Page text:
Over the last couple of months, a group of 80 United Methodist pastors have been meeting by conference call to discuss their response to clergy in the UMC who have officiated at gay weddings, and bishops who they believe are not appropriately enforcing the Book of Discipline, which forbids United Methodist clergy from participating in such weddings. On May 22nd leaders of the group issued a press release suggesting that the way forward for United Methodism is an “amicable separation” of the denomination between a conservative Methodist denomination and everyone else.
Many of us don’t believe it is God’s will that we divide as a denomination. Yesterday United Methodist Communications released the results of a study conducted by Corporate Research of Greensboro, NC, and Research Now of Dallas. “More than 90% of respondents said The United Methodist Church should not split over issues related to human sexuality.”
In response to the conversations that led to a call for dividing the UMC, multiple conversations were held over the last six weeks with leading United Methodist pastors hoping to avoid schism. Their aim was to offer another way forward. The result of those conversations is a document entitled, “A Way Forward for a United Methodist Church.” This document has just been made public today. It is published with the names of more than 250 initial signatories representing many of the pastors of our denomination’s largest churches, but also over 50 young clergy as well as many pastors of all ages from smaller and mid-sized churches. You can read the document at awayforward.net and even become a signatory it you wish to support the ideas found in it.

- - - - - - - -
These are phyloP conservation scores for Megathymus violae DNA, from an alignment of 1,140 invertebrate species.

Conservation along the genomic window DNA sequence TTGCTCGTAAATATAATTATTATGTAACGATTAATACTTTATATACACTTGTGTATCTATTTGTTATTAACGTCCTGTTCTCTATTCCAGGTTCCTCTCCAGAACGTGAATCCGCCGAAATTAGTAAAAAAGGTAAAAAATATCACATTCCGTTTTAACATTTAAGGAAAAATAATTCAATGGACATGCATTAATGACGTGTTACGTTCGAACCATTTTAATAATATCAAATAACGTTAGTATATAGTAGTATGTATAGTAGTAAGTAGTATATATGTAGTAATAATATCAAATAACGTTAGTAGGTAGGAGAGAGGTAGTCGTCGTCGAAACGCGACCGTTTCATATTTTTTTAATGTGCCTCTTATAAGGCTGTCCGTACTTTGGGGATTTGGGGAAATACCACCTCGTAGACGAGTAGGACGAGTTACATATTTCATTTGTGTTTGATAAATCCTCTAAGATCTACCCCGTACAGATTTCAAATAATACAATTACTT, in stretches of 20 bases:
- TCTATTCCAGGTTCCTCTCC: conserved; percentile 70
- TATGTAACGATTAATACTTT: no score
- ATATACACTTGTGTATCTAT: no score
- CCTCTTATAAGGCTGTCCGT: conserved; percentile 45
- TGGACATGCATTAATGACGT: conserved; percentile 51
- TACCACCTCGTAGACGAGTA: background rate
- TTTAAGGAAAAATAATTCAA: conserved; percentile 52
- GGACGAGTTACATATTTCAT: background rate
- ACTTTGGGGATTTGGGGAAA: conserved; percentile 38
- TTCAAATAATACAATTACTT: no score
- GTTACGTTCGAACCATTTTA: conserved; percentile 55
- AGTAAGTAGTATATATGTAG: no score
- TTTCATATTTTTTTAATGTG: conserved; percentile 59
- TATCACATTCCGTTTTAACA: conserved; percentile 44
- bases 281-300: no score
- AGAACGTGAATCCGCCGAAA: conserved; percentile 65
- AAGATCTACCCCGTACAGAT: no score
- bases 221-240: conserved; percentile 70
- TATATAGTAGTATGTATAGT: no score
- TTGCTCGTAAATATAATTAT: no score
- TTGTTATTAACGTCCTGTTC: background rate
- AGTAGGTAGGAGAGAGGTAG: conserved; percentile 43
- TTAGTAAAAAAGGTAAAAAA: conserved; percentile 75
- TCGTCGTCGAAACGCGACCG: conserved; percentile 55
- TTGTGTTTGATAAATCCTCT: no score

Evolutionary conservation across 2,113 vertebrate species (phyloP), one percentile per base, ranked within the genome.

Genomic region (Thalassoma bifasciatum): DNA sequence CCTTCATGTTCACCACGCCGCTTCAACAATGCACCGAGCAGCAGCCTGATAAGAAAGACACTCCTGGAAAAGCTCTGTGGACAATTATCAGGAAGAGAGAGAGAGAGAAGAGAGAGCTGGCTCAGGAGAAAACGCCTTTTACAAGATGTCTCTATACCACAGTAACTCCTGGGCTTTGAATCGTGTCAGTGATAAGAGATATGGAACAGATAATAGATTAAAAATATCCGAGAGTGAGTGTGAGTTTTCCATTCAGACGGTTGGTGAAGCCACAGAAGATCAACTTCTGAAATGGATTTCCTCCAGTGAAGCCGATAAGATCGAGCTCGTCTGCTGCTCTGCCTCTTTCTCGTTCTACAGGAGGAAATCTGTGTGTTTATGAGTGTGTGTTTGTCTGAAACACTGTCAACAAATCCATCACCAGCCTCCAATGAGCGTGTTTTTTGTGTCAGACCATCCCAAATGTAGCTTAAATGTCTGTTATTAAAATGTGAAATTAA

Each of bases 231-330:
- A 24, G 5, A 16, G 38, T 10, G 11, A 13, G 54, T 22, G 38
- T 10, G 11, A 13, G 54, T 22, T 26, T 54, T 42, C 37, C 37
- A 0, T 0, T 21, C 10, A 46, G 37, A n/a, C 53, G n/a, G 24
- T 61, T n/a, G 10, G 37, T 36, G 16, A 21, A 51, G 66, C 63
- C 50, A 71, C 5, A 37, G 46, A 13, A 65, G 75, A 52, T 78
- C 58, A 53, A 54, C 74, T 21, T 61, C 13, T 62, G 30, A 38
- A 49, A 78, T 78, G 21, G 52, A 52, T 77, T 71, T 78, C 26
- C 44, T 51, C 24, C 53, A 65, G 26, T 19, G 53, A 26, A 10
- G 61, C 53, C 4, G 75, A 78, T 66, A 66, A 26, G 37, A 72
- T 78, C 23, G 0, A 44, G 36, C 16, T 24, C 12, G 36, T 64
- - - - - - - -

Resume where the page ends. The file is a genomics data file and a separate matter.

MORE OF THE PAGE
The document is only a starting point for the conversation concerning a way forward that does not involve splitting the church. We recognize that there are many questions and specific issues that would need to be answered or resolved if this were to move forward. For instance, some claim this way forward is too congregational. Others contend it will make it difficult for bishops to make appointments. Some worry that this will simply move the conflict to the local church level. These are all good questions and critiques. Tomorrow I’ll publish here responses to these critiques or questions.
For now, I’d like to encourage you to read the document and, if you feel you could support the proposal as a way forward, please sign up. Clergy and laity are welcome to sign on.
Check back tomorrow for responses to some of the questions and critiques you may will likely read to this proposal. I believe there are good answers to these questions. I’ve turned off comments for today. Please hold your comments until you see the responses to questions and critiques tomorrow.